Sunday, August 29, 2010

How to Restore Honor

There is a relatively new trend in the U.S. to call for a "return to traditional values." I say "relatively" new because we've only been hearing it since the early 1600s, and on a geologic scale, that's pretty recent. Since the early colonies in Massachusetts and Plymouth were started by Protestant outcasts seeking a place where they could bring about a society built on values that they thought were lost on a decadent contemporary society Americans have been on a quest for that elusive Tradition of... something.

Considering that Traditional has different meanings for different people, it is worth asking those who demand a return to Tradition what, exactly, they think they are asking for. Some are vague, longing for a nostalgic period from their childhood that didn't really exist; others are adamant and focused on a particular set of rules or behaviors... which they hesitate to admit to because they know admitting to those rules won't go over well with those who will have to live with them.

No two individuals you ask will be able to agree on what Traditional Values are. Try me on that one - find two people who you think are in agreement, and they will find something to fight over. But there are two fairly consistent "trump cards" that those who want to stump for Tradition will play: The U.S. Constitution, and The Bible.

I find this to be frustrating, because in almost every case, those who insist on "returning" to the system of values and behavior enshrined in those documents have read neither. Thus, the links.

Sure, they've skimmed - we all have. Human animals are social creatures with a long history of oral communication, and we have traditionally ruled ourselves through rumor and word of mouth. How many times since toddling onto your first playground have you heard or used the "you can't make me, it's a free country" defense? I've had the First Amendment on the tip of my tongue as a response to anyone told me to shut up since First Grade (along with the Seventh Commandment).

The problem with ruling by Oral Tradition is that a lot of error creeps in. We are ephemeral beings, only here on Earth, if we are very careful, and very lucky, for about 100 years. (And only being here mentally for less than half of that time.) Some clever blokes in Sumeria about 4,000 BCE figured out how to etch their thoughts into lumps of the hardy clay found in local marshes (a practice which became known as "bogging"), and noticed that it was a good way to pass down exactly what they said so that later generations wouldn't screw up their pithy quotes. So, while writing is also relatively new in the geological sense, I think it's safe to call it a "Traditional Value".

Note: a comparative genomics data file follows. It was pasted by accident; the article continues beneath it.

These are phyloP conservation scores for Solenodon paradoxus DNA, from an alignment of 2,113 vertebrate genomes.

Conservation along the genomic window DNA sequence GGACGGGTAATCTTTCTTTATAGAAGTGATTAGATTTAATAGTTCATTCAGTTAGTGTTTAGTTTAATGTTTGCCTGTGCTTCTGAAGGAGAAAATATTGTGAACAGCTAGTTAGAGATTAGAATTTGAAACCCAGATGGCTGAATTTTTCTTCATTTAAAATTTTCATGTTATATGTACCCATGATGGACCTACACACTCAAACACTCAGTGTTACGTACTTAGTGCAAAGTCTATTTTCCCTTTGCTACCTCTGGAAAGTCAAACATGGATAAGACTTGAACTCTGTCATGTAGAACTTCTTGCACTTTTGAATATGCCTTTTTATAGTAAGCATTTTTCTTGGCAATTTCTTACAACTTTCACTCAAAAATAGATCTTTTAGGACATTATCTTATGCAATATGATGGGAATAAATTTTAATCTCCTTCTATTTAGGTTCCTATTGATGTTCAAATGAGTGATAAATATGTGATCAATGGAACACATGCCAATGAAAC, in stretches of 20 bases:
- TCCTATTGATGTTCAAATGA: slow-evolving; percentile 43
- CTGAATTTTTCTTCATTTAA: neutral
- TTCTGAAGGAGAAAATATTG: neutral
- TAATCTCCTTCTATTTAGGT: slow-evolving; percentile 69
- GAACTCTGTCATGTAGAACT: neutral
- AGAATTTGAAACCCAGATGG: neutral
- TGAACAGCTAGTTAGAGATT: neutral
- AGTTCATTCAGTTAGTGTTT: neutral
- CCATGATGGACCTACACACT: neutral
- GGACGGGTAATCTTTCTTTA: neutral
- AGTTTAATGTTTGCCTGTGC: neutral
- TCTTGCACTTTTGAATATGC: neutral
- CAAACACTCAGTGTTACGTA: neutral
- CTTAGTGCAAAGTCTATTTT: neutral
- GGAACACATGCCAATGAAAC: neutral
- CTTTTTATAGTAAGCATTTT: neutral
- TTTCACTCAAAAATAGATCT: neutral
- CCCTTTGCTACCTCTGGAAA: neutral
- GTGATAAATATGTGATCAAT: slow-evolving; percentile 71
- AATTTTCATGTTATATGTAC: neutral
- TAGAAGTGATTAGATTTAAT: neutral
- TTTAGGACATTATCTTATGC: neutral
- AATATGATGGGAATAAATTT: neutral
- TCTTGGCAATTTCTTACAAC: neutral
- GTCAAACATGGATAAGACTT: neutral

The Bible is a difficult document to live by, at best. Historically, it is (if you believe what people say) as old as writing itself. In its way, it is rather like Wikipedia; a collaborative effort of hundreds of writers and editors which is sometimes really useful, but needs to be taken with a grain of salt. It's hard to tell which Traditional Values in it are useful, but most Traditionalists seem bent on emphasizing those Ten Commandments; which is odd considering how few of them make good, enforceable laws. Even if you accept the "this is a Christian nation" tradition, how does that make sense? If we are supposed to be Christians, shouldn't we include something that Christ actually said? How about the Beatitudes?

But The Bible is a controversial thing to base American traditions upon. Nevermind the fact that for the approximately 6,000 years of its traditionally accepted existence, no two groups have ever agreed on what it means or how to apply its tenets. And never mind that the polls showing the majority of Americans are Christians count people who would not be considered "real Christians" at all, if proving a political point weren't on the line.

That is why the Founding Fathers though it better to trade that tradition of strife and disagreement and non-inclusion for a simpler, modern document focused on secular laws. Better to create some basic boundaries between religion and government, and create a safe "arena" within which we can quibble and fight. And we can call those rules and boundaries: The Constitution.

Of course, for its youth, the Constitution is just as difficult for people to understand. It's full of words, clauses, and concepts that... well, the confusing part is that it's full of words, clauses, and concepts. Fortunately, it includes instructions on how to pick people to read it and interpret it FOR us! Unfortunately, that means that we still rule ourselves by rumor, and that people who want to return to a strict reading of it usually haven't.